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dc.contributor.advisorSales, Amosen_US
dc.contributor.authorMcDonnell, Daniel Michael, 1948-
dc.creatorMcDonnell, Daniel Michael, 1948-en_US
dc.date.accessioned2013-04-18T09:31:51Z
dc.date.available2013-04-18T09:31:51Z
dc.date.issued1996en_US
dc.identifier.urihttp://hdl.handle.net/10150/282130
dc.description.abstractThis study used qualitative methods to investigate successful individuals who had a learning disability. Six participants, three men and three women, along with their family members and significant others were interviewed. A participant observation was also conducted during each participant's typical day at work. Four common characteristics were found among the participants. These characteristics were organizational skills, drive, a match between strengths and career, and interpersonal competence. The characteristics identified by the study were similar to those found by Gerber and Ginsberg (1990); however, it was noted that over-reliance on one characteristic and an inability to adjust to success often created difficulties. Further, job satisfaction and eminence in one's field did not always mean self-fulfillment, happiness, and psychological maturity. A definition of success which suggests a balance between career, family, and social activities was given. The study noted that a key element in coping with a learning disability was that the individuals understood both their strengths and weakness. Family members indicated that the transition from school to adult life was critical and that the role of parent and family members' perceptions about the participants usually needed to be adjusted. Older participants indicated that having a son or a daughter who had a learning disability helped them to come to terms with their disability. They also noted the importance of having a diagnosis, so they could reframe their self-perception in terms of a condition rather than a sense of mental incompetence or laziness. Recommendations for future research in this field were presented.
dc.language.isoen_USen_US
dc.publisherThe University of Arizona.en_US
dc.rightsCopyright © is held by the author. Digital access to this material is made possible by the University Libraries, University of Arizona. Further transmission, reproduction or presentation (such as public display or performance) of protected items is prohibited except with permission of the author.en_US
dc.subjectPsychology, Social.en_US
dc.subjectEducation, Special.en_US
dc.subjectPsychology, Personality.en_US
dc.titleQualitative assessment of successful individuals who have a learning disabilityen_US
dc.typetexten_US
dc.typeDissertation-Reproduction (electronic)en_US
thesis.degree.grantorUniversity of Arizonaen_US
thesis.degree.leveldoctoralen_US
dc.identifier.proquest9706177en_US
thesis.degree.disciplineGraduate Collegeen_US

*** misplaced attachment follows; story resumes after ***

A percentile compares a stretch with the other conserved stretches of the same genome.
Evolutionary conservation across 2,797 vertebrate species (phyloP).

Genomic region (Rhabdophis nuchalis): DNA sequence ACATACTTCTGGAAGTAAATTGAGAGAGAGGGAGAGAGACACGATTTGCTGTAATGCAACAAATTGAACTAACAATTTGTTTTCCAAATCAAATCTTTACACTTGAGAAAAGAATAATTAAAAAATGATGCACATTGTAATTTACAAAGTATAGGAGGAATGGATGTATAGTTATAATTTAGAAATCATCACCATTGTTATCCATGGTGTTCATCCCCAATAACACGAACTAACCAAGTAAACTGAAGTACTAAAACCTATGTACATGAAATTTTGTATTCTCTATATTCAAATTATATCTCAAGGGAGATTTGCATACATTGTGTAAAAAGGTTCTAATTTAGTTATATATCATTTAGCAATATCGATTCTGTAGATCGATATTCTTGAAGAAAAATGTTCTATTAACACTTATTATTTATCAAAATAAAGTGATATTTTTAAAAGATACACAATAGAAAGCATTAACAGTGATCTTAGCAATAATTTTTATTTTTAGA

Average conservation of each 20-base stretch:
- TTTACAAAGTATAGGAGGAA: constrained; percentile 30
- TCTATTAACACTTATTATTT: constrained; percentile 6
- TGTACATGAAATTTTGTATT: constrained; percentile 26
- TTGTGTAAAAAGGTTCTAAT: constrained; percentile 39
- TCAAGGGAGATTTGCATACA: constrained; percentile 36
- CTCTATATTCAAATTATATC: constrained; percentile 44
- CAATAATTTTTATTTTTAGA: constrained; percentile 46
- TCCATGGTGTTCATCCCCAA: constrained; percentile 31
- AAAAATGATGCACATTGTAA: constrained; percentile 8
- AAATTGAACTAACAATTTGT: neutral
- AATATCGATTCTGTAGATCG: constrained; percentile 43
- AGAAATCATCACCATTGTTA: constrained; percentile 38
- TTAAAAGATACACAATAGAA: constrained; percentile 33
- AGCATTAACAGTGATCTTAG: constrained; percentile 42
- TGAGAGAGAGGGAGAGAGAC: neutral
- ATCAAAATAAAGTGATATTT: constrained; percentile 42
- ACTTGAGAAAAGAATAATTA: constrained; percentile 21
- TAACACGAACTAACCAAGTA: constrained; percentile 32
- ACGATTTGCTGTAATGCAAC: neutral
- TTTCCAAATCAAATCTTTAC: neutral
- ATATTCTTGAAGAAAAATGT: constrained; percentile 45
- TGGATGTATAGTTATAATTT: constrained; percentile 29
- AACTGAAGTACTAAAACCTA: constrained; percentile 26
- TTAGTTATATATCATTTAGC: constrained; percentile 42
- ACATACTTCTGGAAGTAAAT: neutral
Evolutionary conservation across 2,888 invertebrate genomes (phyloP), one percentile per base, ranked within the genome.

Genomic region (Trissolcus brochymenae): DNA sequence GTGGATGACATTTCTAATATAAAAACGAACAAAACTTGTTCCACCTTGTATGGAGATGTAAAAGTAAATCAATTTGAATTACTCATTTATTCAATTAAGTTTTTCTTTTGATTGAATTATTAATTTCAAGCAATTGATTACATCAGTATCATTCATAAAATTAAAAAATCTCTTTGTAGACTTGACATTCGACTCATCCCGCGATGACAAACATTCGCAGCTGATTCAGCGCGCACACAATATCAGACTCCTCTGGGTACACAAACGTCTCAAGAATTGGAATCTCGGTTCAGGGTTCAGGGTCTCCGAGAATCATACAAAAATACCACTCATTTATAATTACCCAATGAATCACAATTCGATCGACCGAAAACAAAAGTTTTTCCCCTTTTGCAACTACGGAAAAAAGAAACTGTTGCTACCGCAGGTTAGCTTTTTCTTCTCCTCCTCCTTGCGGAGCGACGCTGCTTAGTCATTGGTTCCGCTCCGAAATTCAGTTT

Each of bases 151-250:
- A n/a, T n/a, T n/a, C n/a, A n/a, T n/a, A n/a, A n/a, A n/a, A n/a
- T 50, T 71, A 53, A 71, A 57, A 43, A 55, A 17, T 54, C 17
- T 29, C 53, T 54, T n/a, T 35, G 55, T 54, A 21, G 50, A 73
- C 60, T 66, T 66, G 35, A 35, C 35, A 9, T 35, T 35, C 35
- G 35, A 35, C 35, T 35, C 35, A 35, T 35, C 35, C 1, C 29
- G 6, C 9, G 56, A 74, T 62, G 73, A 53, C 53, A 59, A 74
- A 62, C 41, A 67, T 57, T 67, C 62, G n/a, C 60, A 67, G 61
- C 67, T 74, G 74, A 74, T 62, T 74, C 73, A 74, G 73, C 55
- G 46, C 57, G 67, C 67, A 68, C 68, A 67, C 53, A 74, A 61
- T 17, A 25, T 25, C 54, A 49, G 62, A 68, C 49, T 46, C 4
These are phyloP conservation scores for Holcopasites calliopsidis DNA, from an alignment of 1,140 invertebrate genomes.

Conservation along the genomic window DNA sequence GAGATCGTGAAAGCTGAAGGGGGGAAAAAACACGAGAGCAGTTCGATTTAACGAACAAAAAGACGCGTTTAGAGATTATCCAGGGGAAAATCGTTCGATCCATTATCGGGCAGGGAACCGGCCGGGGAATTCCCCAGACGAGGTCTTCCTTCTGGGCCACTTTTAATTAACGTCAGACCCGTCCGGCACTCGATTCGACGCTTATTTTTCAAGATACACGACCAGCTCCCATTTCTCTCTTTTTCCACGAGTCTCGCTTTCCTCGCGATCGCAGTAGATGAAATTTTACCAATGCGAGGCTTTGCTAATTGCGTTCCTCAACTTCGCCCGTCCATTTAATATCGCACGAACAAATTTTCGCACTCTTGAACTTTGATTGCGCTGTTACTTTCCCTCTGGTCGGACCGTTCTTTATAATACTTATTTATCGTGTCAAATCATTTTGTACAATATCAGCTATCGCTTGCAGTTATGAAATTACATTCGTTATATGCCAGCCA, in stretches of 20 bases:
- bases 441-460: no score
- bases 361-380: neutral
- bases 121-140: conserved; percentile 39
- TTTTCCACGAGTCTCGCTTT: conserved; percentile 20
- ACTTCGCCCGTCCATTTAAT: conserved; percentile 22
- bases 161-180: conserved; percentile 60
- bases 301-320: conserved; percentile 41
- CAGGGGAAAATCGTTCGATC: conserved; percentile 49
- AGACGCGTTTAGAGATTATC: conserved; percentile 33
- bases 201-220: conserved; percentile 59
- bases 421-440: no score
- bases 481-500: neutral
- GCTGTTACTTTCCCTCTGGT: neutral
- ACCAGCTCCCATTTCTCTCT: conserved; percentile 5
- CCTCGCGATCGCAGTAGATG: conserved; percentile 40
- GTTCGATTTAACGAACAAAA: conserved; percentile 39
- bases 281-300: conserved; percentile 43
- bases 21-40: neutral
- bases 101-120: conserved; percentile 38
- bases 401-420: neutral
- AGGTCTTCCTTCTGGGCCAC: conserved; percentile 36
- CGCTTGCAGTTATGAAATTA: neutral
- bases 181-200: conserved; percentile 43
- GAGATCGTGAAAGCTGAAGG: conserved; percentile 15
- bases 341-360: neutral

thesis.degree.disciplineSpecial Education and Rehabilitationen_US
thesis.degree.namePh.D.en_US
dc.identifier.bibrecord.b3430986xen_US
refterms.dateFOA2018-06-27T23:21:31Z
html.description.abstractThis study used qualitative methods to investigate successful individuals who had a learning disability. Six participants, three men and three women, along with their family members and significant others were interviewed. A participant observation was also conducted during each participant's typical day at work. Four common characteristics were found among the participants. These characteristics were organizational skills, drive, a match between strengths and career, and interpersonal competence. The characteristics identified by the study were similar to those found by Gerber and Ginsberg (1990); however, it was noted that over-reliance on one characteristic and an inability to adjust to success often created difficulties. Further, job satisfaction and eminence in one's field did not always mean self-fulfillment, happiness, and psychological maturity. A definition of success which suggests a balance between career, family, and social activities was given. The study noted that a key element in coping with a learning disability was that the individuals understood both their strengths and weakness. Family members indicated that the transition from school to adult life was critical and that the role of parent and family members' perceptions about the participants usually needed to be adjusted. Older participants indicated that having a son or a daughter who had a learning disability helped them to come to terms with their disability. They also noted the importance of having a diagnosis, so they could reframe their self-perception in terms of a condition rather than a sense of mental incompetence or laziness. Recommendations for future research in this field were presented.


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